IN his Hindustani akhbaar naveesi, Muhammad Ateeq Siddiqi has mentioned that during the Mughal era, some officials, appointed for keeping the rulers informed of the general situation and public opinion, used to send handwritten reports. These officials, posted in almost every district of India, were named akhbar navees, or ‘news writers’, literally. It worked as an intelligence-gathering system, too.
Though these officials were no journalists, it was an informal beginning of journalism and news reporting in the Indo-Pak subcontinent. During the East India Company’s rule, the institution of akhbar navees gained more importance in India and it sort of served as a feedback system for the company directors as well, since some company employees used to convey their grievances through that system. Among them was William Bolts (1739-1808), an Amsterdam-born trader living in Calcutta (now Kolkata), much wary of the policies of the company and its directors. He is also remembered in the history of journalism in the Indo-Pak subcontinent because he was the person who tried to take out India’s “first-ever printed newspaper”, wrote Ateeq Siddiqi. Bolts advertised that anyone willing to know of the public affairs and the problems of the country could come to his house and read the news and pieces of information that he had in written form.
But his views were frowned upon and he was ordered by the company to leave India and go back to Europe. He left India but did not back down and in 1772 from England he published a book titled ‘Considerations on India affairs’. The 500-page, two-volume book uncovered the “wrongdoings” of the East India Company and its directors, especially their policies to exploit Bengal. The book is considered an important source for scholarly research on the history of Bengal and the East India Company.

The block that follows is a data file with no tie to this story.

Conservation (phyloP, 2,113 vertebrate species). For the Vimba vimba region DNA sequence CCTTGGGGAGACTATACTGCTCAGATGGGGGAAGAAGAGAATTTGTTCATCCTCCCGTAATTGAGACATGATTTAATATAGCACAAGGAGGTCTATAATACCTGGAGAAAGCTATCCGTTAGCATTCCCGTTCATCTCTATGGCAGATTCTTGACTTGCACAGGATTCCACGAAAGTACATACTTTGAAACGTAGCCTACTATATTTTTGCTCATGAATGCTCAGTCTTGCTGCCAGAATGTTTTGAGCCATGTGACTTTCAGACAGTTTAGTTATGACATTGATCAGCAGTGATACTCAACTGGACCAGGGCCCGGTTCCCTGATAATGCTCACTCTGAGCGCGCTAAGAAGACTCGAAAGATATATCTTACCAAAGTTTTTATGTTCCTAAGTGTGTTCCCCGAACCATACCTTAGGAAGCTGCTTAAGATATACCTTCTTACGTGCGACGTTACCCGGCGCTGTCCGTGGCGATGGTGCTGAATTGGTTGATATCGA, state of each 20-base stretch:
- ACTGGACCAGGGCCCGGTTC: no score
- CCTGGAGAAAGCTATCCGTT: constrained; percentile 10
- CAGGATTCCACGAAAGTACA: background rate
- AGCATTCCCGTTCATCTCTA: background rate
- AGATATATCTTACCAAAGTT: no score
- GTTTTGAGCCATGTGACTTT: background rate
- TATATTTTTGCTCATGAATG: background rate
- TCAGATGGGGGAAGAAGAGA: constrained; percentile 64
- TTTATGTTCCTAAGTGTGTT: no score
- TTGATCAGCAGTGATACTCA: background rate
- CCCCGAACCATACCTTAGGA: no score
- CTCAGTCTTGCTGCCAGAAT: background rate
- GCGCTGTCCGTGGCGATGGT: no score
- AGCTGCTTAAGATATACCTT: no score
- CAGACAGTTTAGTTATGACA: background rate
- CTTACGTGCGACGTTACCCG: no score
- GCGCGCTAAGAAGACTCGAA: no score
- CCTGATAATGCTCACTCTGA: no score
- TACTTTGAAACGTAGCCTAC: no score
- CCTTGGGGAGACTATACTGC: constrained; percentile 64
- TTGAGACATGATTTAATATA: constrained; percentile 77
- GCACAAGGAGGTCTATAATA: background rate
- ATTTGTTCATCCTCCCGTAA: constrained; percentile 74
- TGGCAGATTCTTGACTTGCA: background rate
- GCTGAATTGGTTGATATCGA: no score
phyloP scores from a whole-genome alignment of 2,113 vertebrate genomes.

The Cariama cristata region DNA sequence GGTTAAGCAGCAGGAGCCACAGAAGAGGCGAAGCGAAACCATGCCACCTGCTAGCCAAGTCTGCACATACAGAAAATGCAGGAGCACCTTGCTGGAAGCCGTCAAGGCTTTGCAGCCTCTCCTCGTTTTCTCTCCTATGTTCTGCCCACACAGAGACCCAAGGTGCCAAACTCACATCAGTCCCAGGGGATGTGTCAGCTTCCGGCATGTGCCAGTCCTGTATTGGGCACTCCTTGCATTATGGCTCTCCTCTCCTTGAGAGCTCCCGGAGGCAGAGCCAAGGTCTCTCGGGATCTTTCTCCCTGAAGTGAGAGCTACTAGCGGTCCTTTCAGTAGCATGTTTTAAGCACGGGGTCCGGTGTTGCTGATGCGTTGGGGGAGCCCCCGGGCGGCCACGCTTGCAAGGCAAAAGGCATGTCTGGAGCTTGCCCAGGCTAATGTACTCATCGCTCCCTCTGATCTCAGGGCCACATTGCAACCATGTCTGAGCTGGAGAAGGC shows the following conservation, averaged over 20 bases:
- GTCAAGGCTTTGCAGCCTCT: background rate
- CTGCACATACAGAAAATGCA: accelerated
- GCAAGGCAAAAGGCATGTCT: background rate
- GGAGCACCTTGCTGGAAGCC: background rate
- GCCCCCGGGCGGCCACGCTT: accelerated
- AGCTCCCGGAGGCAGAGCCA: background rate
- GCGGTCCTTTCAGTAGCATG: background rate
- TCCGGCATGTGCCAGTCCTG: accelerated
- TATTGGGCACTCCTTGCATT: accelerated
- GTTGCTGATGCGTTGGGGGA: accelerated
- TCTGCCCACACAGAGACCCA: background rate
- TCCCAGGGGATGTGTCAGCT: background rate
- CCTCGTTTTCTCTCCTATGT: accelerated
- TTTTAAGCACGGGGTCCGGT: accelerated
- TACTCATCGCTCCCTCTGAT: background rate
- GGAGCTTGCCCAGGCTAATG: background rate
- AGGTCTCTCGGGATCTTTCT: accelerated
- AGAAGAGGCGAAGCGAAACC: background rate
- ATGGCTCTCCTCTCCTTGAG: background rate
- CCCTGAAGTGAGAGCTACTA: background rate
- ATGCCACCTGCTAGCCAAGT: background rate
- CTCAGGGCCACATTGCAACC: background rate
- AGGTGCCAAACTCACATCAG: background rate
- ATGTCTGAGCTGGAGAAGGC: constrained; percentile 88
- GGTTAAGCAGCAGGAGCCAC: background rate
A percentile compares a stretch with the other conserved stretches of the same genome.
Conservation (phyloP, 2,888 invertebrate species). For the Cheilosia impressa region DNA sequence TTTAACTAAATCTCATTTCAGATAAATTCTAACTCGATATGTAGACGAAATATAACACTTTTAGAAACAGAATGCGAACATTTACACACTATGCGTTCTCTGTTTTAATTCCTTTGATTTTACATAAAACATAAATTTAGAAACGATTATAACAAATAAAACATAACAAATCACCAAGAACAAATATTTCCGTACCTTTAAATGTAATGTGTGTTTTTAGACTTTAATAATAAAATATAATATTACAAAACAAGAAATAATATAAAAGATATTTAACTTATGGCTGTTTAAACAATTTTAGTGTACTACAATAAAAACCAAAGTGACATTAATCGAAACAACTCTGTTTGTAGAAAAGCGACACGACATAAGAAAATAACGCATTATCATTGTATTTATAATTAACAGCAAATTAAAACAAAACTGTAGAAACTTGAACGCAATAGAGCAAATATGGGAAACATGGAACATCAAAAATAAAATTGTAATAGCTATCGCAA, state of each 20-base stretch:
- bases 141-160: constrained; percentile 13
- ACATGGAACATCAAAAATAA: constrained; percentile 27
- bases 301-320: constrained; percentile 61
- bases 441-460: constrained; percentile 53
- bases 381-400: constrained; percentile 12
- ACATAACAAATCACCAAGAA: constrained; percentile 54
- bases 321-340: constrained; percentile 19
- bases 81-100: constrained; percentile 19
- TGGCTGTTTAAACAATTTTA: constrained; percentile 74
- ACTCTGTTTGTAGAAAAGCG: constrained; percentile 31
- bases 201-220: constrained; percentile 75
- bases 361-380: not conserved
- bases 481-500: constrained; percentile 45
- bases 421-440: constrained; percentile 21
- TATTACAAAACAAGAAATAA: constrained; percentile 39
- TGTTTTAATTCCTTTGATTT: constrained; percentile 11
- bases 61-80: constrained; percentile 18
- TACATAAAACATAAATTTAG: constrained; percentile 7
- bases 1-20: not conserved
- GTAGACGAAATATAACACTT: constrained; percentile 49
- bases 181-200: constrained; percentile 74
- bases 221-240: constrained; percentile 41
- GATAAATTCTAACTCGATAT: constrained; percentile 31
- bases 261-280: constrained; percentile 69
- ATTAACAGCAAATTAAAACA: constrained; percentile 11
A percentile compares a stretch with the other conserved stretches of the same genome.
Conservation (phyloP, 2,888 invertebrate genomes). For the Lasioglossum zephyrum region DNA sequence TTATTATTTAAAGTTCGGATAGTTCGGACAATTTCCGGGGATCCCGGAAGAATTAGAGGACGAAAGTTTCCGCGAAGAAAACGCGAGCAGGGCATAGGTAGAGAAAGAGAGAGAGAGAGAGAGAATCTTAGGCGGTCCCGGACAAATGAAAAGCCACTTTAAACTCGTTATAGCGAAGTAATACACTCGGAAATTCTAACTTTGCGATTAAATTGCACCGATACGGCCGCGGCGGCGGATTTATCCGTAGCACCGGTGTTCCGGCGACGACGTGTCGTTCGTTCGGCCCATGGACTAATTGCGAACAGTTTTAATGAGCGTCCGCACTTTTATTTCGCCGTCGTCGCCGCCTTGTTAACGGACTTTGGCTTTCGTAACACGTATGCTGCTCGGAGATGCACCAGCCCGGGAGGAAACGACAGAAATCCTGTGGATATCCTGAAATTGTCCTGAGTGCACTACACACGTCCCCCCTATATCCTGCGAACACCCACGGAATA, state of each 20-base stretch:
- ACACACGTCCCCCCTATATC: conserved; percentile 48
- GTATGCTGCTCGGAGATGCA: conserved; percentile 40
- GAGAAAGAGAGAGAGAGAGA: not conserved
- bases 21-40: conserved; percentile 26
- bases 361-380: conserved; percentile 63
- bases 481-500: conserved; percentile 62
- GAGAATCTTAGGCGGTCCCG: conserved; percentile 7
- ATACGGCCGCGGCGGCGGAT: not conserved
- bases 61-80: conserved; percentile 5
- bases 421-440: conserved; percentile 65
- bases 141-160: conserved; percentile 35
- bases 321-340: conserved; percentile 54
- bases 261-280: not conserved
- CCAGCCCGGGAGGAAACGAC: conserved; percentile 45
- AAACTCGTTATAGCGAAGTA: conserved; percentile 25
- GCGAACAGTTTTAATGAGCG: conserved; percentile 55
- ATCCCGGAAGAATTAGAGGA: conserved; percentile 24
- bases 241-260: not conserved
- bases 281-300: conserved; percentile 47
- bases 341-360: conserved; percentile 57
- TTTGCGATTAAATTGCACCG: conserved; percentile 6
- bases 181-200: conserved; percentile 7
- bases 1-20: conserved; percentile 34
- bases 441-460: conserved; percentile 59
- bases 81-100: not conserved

Bolt’s deportation discouraged others and the print journalism in India was nipped in the bud. But on Jan 29, 1780, James Augustus Hicky, an Irishman, launched the English weekly named Bengal Gazette from Calcutta. It was India’s first printed newspaper and was also called Hicky’s Bengal Gazette. According to Ateeq Siddiqi, it was also known as Calcutta General Advertiser. But Hicky, too, criticised the company and commented on the private life of Warren Hastings. As a result, Hicky was imprisoned and ultimately his press was impounded.
But print journalism had arrived in India to stay and in the next few years a number of newspapers began publishing. Among them were India Gazette, Calcutta Gazette (1784), Madras Courier (1785), Calcutta Chronicle (1786), Bombay Herald (1789) and Madras Gazette (1796). But these were English-language newspapers and the first-ever vernacular newspaper was Bengal Gazette, a Bengali-language newspaper launched in 1816.
The first Persian newspaper published in India was Mirat-ul-akhbaar, launched by Raja Ram Mohan Roy on April 20, 1822. The first Gujarati-language newspaper Bombay Samachar was also launched in the year 1822. Hindi’s first newspaper, Udant martand, or the rising sun, began publishing in May, 1826, from Calcutta. In 1831, Tamil Magazine was launched, the first Tamil-language newspaper, followed by the launching of a Malayalam-language newspaper in 1840.